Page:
Best Pick: While it seems odd to label a second round pick a value, that’s what I’m ready to do with Sigmund’s choice of rookie Ezekiel Elliott. I understand some dynasty players have some issues with a rookie being drafted this early, but this is no ordinary rookie in an ordinary situation. I fully expect Elliott to be a mainstay in the first round of dynasty ADP for years to come, making this pick a steal.


Worst Pick: After praising Matt for waiting so long on the quarterback and tight end positions, I’m going the other way with Sigmund. Perhaps he waited a bit too long as he was left without a backup quarterback and with three mediocre tight ends. Knowing Sigmund and also knowing the relatively easy task it is to acquire a backup quarterback, I’m sure he’s not worried.


2016 Outlook: Sigmund is another who went against the grain by taking RB/RB with his first two picks, but who could blame him with that value. Of course, that left him on the outside looking in when it comes to elite receivers, but I like the strategy of throwing a lot of young receivers against the wall to see what sticks. By making four of his next five picks rookie or sophomore receivers, Sigmund should be fine over the long haul, but this team might not be ready to make a push in 2016.


Rich Hribar


1.11 Rob Gronkowski, NE
2.02 Keenan Allen, SD
3.11 Corey Coleman, CLE
4.02 Sterling Shepard, NYG
5.11 Eric Decker, NYJ
6.02 Doug Martin, TB
7.11 Ladarius Green, PIT
8.02 Melvin Gordon, SD
9.11 Martavis Bryant, PIT
10.02 Travis Benjamin, SD
11.11 Kendall Wright, TEN
12.02 Jameis Winston, TB
13.11 Vincent Jackson, TB
14.02 Eli Manning, NYG
15.11 Robert Woods, BUF
16.02 Austin Hooper, ATL
17.11 Chris Thompson, WAS
18.02 Ryan Tannehill, MIA
19.11 Alex Collins, SEA
20.02 James White, NE


QB: Winston, Manning, Tannehill
RB: Martin, Gordon, Thompson, Collins, White
WR: Allen, Coleman, Shepard, Decker, Bryant, Benjamin, Wright, Jackson, Woods
TE: Gronkowski, Green, Hooper


Best Pick: No surprise, but Rich killed it! His balance of proven young veterans and high upside rookies early in the draft was perfect. If narrowing down to one pick I liked best, I would go with his eighth round choice of Melvin Gordon. While Gordon has not been a player I’ve been a proponent of, he’s hard to pass up at this draft spot. Combine that with the pass catcher focus Rich had with his first seven picks and it looks even better.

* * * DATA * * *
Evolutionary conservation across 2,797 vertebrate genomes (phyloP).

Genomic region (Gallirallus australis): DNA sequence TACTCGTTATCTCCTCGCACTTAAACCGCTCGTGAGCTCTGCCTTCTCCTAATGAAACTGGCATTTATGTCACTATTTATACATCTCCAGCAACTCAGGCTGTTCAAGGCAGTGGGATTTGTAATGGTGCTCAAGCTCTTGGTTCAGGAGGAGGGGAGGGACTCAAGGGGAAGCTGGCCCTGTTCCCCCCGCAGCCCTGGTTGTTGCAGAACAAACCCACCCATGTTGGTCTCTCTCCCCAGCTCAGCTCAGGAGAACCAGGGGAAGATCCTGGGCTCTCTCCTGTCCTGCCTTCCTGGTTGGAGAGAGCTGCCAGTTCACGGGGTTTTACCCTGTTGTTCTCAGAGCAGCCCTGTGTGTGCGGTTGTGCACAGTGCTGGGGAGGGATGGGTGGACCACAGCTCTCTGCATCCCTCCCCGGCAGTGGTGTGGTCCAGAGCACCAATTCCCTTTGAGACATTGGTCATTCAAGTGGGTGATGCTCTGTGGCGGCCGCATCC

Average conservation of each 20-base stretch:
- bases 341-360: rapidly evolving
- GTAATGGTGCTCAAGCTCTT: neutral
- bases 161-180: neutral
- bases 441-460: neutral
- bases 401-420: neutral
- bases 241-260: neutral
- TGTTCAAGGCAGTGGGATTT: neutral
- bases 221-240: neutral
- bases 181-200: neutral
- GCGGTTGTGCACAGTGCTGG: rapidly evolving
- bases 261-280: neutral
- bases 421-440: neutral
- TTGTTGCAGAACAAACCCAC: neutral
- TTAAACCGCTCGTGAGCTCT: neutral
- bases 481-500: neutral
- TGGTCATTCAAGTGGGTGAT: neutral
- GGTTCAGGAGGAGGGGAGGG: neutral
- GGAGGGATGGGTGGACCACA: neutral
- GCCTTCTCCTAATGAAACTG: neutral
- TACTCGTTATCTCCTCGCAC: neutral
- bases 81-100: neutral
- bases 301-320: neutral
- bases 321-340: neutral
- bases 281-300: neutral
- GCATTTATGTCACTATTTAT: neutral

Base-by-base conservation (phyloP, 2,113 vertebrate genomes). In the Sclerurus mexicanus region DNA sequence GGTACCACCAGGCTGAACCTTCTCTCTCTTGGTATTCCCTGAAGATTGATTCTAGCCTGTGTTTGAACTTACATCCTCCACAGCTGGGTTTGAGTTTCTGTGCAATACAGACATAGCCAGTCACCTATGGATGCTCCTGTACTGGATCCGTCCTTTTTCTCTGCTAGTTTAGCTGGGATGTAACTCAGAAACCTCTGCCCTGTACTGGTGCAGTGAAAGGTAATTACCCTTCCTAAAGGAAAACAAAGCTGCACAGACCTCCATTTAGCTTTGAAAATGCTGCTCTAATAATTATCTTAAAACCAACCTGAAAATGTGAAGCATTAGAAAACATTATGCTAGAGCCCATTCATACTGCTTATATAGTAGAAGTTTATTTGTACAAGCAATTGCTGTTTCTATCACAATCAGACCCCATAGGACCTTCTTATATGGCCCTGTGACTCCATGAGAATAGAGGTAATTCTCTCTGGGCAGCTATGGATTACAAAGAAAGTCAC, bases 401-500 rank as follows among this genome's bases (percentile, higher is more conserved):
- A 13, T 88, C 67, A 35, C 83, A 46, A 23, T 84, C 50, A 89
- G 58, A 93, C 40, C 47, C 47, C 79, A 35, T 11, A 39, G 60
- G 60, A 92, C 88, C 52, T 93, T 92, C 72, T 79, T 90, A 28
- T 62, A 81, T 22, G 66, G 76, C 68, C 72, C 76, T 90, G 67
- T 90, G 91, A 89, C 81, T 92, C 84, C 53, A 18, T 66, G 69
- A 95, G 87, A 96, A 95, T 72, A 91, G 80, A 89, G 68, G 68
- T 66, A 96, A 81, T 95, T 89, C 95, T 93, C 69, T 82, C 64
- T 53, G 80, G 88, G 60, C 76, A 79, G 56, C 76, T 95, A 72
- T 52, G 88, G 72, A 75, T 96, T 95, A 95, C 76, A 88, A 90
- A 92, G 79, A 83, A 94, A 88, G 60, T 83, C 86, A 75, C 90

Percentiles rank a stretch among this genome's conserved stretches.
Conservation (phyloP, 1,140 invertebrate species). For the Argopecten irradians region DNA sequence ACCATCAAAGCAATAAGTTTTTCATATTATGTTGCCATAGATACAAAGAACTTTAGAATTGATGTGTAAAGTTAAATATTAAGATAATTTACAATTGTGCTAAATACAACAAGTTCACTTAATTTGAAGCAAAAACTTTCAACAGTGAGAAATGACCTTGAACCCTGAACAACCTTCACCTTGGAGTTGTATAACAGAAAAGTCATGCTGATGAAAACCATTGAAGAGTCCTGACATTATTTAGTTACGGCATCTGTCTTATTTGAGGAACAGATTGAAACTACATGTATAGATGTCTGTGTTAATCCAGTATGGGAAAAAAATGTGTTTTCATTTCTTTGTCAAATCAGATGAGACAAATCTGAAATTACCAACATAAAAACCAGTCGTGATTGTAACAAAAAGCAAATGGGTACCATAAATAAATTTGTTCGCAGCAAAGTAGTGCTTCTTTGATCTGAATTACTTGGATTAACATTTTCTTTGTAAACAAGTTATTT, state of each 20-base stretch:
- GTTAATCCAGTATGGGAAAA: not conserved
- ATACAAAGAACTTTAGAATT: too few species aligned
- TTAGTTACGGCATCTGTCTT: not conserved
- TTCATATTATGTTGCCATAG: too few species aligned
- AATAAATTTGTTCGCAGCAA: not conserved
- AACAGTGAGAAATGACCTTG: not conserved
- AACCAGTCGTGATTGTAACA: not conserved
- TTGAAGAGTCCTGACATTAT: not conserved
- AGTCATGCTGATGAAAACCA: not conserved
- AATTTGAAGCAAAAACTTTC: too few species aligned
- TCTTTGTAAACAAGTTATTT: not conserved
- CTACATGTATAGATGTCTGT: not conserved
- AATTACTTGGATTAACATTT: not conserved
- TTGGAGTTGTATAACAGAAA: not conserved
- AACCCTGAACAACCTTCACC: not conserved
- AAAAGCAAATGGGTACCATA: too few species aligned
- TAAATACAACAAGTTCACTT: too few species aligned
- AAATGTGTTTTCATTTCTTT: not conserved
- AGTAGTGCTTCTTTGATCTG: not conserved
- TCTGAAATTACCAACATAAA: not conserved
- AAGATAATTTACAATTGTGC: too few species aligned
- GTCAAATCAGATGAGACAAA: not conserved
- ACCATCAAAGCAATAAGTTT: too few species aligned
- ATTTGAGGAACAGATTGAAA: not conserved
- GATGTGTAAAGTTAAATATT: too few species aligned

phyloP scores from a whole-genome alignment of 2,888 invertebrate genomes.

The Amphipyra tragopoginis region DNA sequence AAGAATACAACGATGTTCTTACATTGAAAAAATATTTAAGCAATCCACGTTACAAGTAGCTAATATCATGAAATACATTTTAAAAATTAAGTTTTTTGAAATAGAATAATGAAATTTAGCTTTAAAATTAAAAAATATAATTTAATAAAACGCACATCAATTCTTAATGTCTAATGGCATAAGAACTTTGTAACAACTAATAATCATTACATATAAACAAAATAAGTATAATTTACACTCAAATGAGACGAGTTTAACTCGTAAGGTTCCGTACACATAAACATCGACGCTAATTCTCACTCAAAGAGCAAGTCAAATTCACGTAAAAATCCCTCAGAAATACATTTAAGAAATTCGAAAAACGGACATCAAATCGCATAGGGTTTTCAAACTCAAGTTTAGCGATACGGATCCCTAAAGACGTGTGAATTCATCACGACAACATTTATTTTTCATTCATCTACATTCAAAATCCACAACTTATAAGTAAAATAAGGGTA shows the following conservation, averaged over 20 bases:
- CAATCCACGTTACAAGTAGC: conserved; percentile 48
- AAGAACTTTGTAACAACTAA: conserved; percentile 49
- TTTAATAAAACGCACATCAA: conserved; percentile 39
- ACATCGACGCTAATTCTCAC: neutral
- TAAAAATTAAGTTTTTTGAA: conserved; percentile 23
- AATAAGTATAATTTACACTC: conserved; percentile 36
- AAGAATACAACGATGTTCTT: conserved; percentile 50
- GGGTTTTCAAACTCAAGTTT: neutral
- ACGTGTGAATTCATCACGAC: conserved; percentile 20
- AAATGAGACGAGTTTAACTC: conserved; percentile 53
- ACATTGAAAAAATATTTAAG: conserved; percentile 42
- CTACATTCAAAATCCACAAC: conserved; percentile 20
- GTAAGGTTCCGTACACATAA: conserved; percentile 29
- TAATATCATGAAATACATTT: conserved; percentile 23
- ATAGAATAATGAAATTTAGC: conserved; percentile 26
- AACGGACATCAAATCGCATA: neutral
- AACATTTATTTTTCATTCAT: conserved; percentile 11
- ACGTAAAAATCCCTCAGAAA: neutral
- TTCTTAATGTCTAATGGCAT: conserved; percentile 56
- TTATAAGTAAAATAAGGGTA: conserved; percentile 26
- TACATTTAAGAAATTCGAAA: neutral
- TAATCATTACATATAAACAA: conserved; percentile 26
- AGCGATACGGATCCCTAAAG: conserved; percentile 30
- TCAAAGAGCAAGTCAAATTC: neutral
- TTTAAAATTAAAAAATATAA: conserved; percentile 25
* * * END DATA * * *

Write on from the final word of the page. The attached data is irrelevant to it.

Worst Pick: While it is a pick that could pay off big time in the future, I can’t get behind taking a shot on Martavis Bryant, even in the ninth round. With his year-long suspension, some are questioning whether Bryant ever plays again. Considering the options that were still available in that range, I would ignore Bryant.


2016 Outlook: While Rich went predominantly young early in the draft, he also found those reliable veterans in the latter portion of the draft, which gives him a safety net and a good chance to compete for a league championship. The lack of depth at running back slightly concerns me, but I still see this as a playoff team.


Kevin Cole


1.12 Sammy Watkins, BUF
2.01 Alshon Jeffery, CHI
3.12 Jordan Reed, WAS
4.01 Tyler Eifert, CIN
5.12 Julian Edelman, NE
6.01 Larry Fitzgerald, ARZ
7.12 Stefon Diggs, MIN
8.01 Matt Forte, NYJ
9.12 DeMarco Murray, TEN
10.01 Drew Brees, NO
11.12 Mohamed Sanu, ATL
12.01 Javorius Allen, BAL
13.12 Tyler Ervin, HOU
14.01 Keith Marshall, WAS
15.12 Arian Foster, FA
16.01 Pharoh Cooper, LA
17.12 Marqise Lee, JAX
18.01 Carson Palmer, ARZ
19.12 Devin Smith, NYJ
20.01 Alfred Morris, DAL


QB: Brees, Palmer
RB: Forte, Murray, Allen, Ervin, Marshall, Foster, Morris
WR: Watkins, Jeffery, Edelman, Fitzgerald, Diggs, Sanu, Cooper, Lee, Smith
TE: Reed, Eifert


Best Pick: Picking at the corner is always challenging and can often result in being forced to reach for a player you know won’t make it back to you. Kevin made the best of it though and I especially like his pick of Stefon Diggs at the end of the seventh round. Diggs had a surprising rookie season last year that majorly boosted his dynasty value. While the Vikings did add Laquon Treadwell, I don’t see Diggs’ role changing too much for Minnesota and I’m surprised to see him consistently valued in this range.


Worst Pick: I’m not sure if I would call Tyler Eifert in the fourth round a bad pick, but after immediately selecting Jordan Reed at the end of the third, it got my attention. Again, a tight end can hold down a flex spot, so Eifert is not strictly a backup. I’m still not sure if he has enough upside to man a flex spot over a running back or receiver that could have been drafted with this pick.


2016 Outlook: Not only is this team a lock for the playoffs, it might be the league favorite for 2016. Kevin locked in high scorers at all positions and solid depth at quarterback, receiver and tight end. Again, I have doubts about the running back depth with a requirement to start at least two, but if Arian Foster lands a significant role in the coming month, that problem is solved.